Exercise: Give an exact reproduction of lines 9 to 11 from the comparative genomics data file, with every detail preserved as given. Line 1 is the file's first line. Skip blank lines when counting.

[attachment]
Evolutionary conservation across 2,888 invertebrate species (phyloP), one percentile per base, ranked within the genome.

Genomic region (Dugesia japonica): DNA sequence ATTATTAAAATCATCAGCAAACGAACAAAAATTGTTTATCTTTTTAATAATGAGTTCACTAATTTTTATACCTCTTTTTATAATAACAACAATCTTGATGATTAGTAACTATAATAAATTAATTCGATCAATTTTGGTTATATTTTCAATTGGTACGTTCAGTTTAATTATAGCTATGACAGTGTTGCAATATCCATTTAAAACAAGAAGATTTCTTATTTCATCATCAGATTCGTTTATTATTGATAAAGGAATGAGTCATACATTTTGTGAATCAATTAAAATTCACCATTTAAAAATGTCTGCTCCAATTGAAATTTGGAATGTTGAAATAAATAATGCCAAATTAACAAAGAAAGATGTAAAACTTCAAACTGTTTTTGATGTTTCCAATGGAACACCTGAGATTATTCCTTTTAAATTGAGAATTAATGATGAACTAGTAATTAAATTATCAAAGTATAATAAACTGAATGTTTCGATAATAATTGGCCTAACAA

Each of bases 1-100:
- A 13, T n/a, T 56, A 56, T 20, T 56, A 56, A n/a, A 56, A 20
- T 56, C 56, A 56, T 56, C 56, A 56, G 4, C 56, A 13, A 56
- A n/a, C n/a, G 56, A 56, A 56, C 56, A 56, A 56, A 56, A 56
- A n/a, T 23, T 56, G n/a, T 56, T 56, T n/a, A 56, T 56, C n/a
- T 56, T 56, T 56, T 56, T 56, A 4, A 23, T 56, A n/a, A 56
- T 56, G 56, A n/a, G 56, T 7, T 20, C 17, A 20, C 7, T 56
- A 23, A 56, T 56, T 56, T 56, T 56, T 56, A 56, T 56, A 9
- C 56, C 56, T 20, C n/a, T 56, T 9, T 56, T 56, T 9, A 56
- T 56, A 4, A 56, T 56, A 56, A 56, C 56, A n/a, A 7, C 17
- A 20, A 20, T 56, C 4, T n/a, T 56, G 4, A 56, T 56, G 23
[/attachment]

- T 56, G 56, A n/a, G 56, T 7, T 20, C 17, A 20, C 7, T 56
- A 23, A 56, T 56, T 56, T 56, T 56, T 56, A 56, T 56, A 9
- C 56, C 56, T 20, C n/a, T 56, T 9, T 56, T 56, T 9, A 56